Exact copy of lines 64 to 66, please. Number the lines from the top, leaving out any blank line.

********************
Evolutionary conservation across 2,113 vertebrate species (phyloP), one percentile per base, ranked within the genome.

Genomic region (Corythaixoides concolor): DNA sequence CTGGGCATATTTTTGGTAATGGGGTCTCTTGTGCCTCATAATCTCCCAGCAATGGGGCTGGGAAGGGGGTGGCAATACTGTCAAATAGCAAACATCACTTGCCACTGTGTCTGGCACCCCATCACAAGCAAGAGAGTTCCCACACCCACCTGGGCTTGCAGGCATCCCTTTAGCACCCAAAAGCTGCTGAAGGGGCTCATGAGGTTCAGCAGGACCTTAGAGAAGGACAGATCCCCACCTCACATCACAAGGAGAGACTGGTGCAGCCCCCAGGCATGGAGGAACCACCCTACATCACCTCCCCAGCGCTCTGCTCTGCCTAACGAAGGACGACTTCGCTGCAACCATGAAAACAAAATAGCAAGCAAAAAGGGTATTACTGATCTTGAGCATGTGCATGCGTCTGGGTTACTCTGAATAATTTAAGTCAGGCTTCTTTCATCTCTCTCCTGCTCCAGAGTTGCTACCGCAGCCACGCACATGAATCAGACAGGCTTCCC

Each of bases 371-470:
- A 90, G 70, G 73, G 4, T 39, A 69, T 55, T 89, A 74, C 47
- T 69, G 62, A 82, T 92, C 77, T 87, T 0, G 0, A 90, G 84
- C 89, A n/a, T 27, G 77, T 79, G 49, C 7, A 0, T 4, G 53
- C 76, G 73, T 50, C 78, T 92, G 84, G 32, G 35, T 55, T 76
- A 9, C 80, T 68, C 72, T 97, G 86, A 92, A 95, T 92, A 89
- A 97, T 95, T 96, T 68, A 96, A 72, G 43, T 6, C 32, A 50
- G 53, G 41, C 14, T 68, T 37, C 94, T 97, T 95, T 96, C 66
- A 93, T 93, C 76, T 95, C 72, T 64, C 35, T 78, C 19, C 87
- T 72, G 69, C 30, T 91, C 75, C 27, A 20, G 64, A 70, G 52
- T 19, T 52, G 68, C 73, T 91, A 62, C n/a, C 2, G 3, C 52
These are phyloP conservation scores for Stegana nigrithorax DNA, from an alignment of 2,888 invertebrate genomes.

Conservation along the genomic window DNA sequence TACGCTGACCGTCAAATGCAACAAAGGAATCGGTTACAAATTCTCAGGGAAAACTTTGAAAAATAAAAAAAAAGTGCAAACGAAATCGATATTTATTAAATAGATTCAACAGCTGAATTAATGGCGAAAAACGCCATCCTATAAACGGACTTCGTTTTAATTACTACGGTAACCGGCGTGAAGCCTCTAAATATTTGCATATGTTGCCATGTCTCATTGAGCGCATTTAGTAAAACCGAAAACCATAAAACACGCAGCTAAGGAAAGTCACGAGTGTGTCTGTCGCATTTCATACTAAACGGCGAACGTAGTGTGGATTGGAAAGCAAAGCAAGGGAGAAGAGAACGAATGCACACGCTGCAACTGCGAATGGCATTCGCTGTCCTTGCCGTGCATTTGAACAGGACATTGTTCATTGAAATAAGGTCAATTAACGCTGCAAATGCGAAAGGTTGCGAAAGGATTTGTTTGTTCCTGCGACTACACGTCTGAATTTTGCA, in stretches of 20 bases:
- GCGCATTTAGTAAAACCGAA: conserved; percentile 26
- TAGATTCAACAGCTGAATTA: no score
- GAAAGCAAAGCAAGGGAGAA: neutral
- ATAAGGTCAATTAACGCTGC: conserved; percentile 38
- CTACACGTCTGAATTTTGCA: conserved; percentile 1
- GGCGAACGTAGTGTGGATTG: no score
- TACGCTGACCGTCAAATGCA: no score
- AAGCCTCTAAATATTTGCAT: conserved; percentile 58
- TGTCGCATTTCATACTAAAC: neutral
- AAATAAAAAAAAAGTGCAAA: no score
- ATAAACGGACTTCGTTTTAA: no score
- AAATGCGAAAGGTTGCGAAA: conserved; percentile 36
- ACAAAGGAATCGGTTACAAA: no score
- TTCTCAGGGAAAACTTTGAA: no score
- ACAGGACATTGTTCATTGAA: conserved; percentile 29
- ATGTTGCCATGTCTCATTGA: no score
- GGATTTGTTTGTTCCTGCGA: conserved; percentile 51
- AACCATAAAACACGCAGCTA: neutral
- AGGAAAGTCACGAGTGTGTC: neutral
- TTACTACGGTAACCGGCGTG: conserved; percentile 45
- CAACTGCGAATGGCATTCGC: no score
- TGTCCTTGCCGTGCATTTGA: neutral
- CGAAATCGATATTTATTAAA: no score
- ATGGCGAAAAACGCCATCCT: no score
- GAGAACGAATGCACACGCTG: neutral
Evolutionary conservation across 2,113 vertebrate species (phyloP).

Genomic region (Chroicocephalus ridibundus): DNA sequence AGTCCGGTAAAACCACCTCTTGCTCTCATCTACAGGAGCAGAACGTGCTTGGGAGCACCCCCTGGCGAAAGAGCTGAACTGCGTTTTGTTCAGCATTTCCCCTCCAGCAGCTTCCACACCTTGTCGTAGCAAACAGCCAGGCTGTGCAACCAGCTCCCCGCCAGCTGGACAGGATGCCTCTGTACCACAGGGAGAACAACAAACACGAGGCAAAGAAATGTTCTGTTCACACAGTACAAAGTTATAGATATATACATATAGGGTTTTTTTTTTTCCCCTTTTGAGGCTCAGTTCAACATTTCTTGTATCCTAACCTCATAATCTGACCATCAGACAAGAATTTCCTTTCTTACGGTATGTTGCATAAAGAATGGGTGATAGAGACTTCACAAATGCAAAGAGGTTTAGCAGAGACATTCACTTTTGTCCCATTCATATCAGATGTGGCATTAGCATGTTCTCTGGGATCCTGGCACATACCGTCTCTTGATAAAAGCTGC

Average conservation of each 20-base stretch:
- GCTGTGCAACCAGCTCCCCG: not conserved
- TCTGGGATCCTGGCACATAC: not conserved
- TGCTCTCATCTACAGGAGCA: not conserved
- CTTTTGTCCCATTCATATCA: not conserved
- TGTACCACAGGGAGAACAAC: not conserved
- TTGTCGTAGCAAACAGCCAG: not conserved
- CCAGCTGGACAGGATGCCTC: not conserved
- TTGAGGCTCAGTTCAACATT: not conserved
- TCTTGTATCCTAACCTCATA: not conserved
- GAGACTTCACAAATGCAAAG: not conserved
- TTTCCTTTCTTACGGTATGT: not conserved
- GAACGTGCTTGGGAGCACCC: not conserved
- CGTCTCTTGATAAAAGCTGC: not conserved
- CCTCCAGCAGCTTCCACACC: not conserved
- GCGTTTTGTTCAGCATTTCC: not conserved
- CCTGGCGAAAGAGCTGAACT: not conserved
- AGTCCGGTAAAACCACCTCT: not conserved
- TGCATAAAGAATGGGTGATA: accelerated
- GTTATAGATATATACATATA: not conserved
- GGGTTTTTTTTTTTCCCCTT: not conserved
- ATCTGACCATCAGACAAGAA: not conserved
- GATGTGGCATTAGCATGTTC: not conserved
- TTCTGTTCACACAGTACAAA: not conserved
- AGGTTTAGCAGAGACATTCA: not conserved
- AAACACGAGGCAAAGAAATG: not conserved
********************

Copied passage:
- ATCTGACCATCAGACAAGAA: not conserved
- GATGTGGCATTAGCATGTTC: not conserved
- TTCTGTTCACACAGTACAAA: not conserved